Data collection is undertaken via the completion of questionnaires three times a year at four-month intervals. A combination of phone, fax, website and email are used, with respondents allowed to select which mechanism they prefer to use.
The Business Outlook survey uses net balances to indicate the degree of future optimism or pessimism for each of the survey variables. These net balances vary between -100 and 100, with a value of 0.0 signalling a neutral outlook for the coming twelve months. Values above 0.0 indicate optimism amongst companies regarding the outlook for the coming twelve months, while values below 0.0 indicate pessimism. The net balance figure is calculated by deducting the percentage number of survey respondents expecting a deterioration/decrease in a variable over the next twelve months from the percentage number of survey respondents expecting an improvement/increase.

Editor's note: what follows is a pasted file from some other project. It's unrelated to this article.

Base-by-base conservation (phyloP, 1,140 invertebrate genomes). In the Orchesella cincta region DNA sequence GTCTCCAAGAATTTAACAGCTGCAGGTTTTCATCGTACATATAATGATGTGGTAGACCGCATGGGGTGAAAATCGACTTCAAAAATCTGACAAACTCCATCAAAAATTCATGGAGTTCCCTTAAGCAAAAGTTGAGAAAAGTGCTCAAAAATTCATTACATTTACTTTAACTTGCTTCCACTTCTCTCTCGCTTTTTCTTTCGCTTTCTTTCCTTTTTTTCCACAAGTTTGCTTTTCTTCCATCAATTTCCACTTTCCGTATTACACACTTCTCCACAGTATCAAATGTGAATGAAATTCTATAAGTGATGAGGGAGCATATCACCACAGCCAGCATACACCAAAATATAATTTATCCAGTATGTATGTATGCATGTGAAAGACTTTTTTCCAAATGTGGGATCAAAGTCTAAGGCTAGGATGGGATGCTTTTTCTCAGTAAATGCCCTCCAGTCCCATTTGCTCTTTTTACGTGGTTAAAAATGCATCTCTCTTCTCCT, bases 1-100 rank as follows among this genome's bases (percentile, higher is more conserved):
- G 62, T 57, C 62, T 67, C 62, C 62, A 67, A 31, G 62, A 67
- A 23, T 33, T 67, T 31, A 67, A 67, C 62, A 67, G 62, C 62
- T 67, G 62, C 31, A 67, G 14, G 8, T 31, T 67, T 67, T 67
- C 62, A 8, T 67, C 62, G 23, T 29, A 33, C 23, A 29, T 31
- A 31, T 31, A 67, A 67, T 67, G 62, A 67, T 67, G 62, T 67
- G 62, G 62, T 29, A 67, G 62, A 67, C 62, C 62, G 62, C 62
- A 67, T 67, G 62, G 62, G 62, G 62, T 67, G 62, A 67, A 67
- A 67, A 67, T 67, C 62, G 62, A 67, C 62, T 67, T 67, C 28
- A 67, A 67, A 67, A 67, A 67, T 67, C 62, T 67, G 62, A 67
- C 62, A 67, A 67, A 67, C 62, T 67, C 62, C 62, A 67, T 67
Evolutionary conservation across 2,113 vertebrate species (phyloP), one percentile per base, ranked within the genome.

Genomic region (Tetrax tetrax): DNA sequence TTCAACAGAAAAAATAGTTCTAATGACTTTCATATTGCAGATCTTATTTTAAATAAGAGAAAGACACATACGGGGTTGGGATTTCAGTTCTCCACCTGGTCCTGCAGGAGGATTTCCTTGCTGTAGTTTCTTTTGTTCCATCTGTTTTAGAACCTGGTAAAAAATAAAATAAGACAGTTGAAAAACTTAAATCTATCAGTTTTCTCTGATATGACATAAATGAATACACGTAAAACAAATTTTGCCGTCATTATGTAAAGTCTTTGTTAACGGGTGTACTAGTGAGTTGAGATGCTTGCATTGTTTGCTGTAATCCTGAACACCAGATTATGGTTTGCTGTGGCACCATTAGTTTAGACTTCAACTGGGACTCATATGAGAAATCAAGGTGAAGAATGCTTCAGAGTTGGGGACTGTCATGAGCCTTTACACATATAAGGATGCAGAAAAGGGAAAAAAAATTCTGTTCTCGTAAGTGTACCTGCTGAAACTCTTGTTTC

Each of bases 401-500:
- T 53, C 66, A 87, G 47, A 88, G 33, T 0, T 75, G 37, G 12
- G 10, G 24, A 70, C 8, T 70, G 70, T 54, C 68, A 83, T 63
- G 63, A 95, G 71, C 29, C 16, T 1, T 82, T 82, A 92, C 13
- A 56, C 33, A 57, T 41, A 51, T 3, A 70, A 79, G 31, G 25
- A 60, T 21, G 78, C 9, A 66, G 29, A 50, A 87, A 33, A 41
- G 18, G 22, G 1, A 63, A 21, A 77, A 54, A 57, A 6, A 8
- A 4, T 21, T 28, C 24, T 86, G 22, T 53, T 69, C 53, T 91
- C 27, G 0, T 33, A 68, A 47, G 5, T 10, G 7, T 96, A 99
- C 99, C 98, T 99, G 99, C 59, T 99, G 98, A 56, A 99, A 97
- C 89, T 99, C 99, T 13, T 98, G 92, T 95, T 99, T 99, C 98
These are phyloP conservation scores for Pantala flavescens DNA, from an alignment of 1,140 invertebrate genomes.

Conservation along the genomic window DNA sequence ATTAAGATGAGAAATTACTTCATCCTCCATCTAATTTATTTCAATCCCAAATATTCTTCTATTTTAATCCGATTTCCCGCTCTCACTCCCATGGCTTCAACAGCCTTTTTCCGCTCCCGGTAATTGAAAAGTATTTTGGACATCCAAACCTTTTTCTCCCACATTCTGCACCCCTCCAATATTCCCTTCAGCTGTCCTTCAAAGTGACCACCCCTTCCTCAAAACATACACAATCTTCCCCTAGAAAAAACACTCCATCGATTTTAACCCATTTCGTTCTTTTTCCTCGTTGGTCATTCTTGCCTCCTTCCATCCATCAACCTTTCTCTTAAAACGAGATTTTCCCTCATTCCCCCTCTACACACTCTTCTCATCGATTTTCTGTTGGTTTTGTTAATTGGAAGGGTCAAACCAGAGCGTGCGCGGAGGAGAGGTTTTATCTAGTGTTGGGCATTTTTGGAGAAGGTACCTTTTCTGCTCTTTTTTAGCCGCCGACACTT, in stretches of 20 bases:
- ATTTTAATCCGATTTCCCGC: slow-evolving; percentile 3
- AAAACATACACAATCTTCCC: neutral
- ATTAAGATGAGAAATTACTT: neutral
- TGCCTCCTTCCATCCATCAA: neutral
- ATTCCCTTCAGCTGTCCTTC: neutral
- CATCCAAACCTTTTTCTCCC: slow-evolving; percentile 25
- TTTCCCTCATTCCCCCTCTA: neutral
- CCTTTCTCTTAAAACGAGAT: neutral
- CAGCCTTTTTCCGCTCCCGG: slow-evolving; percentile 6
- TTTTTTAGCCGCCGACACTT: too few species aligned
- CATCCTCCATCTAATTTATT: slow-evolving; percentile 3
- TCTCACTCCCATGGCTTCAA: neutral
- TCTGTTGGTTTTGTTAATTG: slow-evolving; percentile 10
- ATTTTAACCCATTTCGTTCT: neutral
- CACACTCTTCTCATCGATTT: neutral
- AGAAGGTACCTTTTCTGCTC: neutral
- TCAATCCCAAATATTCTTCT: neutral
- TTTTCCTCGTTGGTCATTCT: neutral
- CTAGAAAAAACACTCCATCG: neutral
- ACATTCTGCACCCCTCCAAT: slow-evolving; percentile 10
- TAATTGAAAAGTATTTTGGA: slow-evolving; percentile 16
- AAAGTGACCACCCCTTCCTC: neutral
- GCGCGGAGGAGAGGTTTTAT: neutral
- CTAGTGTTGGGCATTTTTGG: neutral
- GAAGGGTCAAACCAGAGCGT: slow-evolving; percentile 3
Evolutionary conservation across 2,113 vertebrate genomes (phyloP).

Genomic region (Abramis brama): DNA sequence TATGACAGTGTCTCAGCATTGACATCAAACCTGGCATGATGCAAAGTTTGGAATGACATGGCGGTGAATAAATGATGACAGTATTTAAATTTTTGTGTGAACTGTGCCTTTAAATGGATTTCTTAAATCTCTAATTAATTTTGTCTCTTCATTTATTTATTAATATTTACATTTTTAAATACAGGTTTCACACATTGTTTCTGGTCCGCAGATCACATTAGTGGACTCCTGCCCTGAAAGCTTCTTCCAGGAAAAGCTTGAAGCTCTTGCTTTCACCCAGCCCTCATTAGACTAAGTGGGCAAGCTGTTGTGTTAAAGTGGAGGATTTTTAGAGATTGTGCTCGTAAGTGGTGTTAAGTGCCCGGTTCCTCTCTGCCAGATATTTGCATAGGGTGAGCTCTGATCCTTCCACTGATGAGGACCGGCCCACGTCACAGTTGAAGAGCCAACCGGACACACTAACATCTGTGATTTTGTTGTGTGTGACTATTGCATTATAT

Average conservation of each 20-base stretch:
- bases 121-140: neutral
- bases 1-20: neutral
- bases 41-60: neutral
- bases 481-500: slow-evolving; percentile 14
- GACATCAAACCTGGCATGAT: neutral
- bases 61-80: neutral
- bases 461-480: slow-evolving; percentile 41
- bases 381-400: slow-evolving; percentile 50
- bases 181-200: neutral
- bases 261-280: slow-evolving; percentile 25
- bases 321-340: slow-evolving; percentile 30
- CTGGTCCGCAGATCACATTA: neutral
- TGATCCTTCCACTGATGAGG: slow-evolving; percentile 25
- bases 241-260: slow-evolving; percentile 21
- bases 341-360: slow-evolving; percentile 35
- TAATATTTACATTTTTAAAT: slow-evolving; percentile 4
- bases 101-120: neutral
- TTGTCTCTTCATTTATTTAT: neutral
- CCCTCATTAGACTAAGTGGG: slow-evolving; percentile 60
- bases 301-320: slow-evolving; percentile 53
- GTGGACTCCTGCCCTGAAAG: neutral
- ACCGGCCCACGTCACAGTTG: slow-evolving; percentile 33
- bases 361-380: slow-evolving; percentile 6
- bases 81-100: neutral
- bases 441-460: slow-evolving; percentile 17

Questionnaires are sent to a representative panel of around 12,000 manufacturing and services companies spread across the global economy*. Companies are carefully selected to ensure that the survey panel accurately reflects the true structure of each economy in terms of sectoral contribution to GDP, regional distribution and company size. This panel forms the basis for the survey. The current report is based on responses from around 8,000 firms.
* The countries with manufacturing and service sector surveys are Brazil, China, France, Germany, India, Italy, Japan, Russia, Spain, the Republic of Ireland, the UK and the USA. Manufacturing data are collected for the Netherlands, Austria, Greece, Poland and the Czech Republic.